>>> If you are looking for the "Factors Affecting Germination" article, it's here. (sorry for the confusion!)
History of the Safe Seed Pledge
the mid-90’s the first genetically modified crops were released. While
many seed companies embraced the new technology, there were many others
who were opposed to the idea of genetically engineering crops. However,
there was no organized movement within those seed companies to present a
united front opposing genetically modified (GM) seeds. The average
grower had no way of knowing whether a seed company sold GM seeds –
and there was an assumption that the seed industry as a whole was in
favor of genetically modified seeds. Individual companies spoke up in
opposition, but much of their dissent was steamrolled by bigger
companies, and the anti-GM statements were lost in
Tom Stearns, president of the then newly-created High Mowing Organic Seeds,
realized that “high quality, clean, organic, non-GMO seed was a precious
and valuable resource that needed protection.” Incensed by the idea of
genetically modifying plants and concerned about the silence of its
opposition, Tom created a plan to present a unified
voice for seed companies opposed to
genetically modified seeds.
In August 1999, Tom drafted five versions of a “Safe Seed Pledge” and
sent them to nine seed companies in different regions of the country. He
chose companies that were well-established and respected, understanding
that having their support of this project was crucial.
After months of editing, the following statement was drafted to address
the concerns and position of those seed companies involved in the
"Agriculture and seeds provide the basis upon which our lives depend.
We must protect this foundation as a safe and genetically stable source
for future generations. For
the benefit of all farmers, gardeners and consumers who want an
alternative, we pledge that we do not knowingly buy or sell genetically
engineered seeds or plants. The
mechanical transfer of genetic material outside of natural reproductive
methods and between genera, families or kingdoms poses great biological
risks, as well as economic, political and cultural threats. We feel
that genetically engineered varieties have been insufficiently tested
prior to public release. More research and testing is necessary to
further assess the potential risks of genetically engineered seeds. Further,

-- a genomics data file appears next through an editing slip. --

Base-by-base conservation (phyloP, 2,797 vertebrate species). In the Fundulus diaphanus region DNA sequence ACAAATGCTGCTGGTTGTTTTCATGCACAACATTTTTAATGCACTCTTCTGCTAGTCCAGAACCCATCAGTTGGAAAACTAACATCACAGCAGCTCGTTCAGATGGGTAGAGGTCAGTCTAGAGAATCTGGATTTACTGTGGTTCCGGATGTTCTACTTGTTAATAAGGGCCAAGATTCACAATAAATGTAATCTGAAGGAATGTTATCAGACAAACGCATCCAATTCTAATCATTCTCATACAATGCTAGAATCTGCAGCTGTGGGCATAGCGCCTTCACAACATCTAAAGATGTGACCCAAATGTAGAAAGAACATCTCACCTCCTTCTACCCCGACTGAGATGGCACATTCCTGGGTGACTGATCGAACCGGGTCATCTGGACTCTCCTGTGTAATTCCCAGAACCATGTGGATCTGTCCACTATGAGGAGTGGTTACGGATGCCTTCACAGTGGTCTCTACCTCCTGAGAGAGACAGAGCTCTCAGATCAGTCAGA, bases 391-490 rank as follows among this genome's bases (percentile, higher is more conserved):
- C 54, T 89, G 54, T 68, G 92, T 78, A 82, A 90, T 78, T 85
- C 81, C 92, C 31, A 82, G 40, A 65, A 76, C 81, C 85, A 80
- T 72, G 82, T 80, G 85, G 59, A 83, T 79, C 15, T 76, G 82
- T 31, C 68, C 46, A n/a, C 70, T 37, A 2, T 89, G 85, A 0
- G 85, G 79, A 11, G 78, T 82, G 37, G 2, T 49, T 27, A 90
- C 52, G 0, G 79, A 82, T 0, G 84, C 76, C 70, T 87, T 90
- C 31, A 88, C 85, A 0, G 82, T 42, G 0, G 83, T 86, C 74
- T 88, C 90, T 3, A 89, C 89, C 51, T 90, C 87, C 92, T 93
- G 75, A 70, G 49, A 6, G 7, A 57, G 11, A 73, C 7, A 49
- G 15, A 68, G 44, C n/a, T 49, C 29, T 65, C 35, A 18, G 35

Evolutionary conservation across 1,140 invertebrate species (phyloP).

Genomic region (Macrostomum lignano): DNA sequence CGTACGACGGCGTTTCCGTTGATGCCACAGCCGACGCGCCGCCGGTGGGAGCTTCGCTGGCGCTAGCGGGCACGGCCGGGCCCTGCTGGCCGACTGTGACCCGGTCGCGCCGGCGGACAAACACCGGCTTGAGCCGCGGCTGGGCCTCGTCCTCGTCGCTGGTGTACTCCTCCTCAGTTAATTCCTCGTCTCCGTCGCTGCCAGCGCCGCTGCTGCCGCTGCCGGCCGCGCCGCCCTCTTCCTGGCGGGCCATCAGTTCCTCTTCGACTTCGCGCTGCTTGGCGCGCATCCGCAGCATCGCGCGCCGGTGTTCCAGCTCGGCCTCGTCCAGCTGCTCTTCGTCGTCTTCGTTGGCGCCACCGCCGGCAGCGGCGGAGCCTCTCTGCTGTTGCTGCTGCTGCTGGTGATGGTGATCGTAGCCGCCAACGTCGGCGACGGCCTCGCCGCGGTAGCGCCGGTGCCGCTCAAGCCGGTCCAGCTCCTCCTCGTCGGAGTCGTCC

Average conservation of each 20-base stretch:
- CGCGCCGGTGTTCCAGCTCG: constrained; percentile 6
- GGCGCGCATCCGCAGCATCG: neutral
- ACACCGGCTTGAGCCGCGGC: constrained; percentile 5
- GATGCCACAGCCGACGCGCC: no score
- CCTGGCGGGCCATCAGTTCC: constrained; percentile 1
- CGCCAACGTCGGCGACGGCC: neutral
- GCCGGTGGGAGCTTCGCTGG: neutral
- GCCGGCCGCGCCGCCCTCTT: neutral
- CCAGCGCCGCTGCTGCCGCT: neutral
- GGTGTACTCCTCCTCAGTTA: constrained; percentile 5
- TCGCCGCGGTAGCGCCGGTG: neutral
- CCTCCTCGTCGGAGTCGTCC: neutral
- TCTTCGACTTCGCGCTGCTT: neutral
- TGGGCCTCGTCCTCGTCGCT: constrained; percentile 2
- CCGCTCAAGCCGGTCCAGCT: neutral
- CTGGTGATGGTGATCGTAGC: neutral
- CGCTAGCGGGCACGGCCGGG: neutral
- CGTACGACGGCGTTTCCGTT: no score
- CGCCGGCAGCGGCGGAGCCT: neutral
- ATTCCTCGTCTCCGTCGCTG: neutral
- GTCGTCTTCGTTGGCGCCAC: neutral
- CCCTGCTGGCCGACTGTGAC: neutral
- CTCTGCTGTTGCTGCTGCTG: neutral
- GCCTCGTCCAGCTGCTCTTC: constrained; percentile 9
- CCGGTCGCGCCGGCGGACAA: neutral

we wish to support agricultural progress that leads to healthier soils,
genetically diverse agricultural ecosystems and ultimately healthy
people and communities."
The finalized pledge was sent to every seed company in America.
Within the first month, 150 companies had signed on. Currently (March 2011), nearly half of the seed companies in
the United States have signed this pledge. Customers concerned about
buying genetically modified seeds can now search for companies that have
signed the Safe Seed Pledge and know that they are buying from a
In addition to their commitment to not knowingly buying or selling
genetically engineered plants or seeds, companies that have signed the
Safe Seed Pledge are also encouraged to seek out ways to promote
progress for a healthier environment.
High Mowing Organic Seeds is proud to have played a part in the history
of the Safe Seed Pledge, and is living up the promise we made when we
signed the Pledge:
We do not knowingly buy or sell genetically engineered seeds or plants.
are fighting the use of genetically modified crops (for more
information about our lawsuit against the USDA concerning Round-Up Ready
Sugar Beets, please visit the Organic Seed Alliance's website),
We are supporting agricultural progress of genetically diverse
agricultural ecosystems and healthy communities through our involvement
with The Center for an Agricultural Economy, as well as through the
numerous lectures on healthy food systems that we offer throughout the
United States every year.
We hope that the Safe Seed Pledge continues to unite seed companies in a
single, powerful voice against genetically engineered crops. We hope
that this pledge can be used as a educational tool and be embraced by
larger agricultural community as a respected business standard.
The Safe Seed Pledge list is now being maintained by the The Council
for Responsible Genetics. For more information, please visit their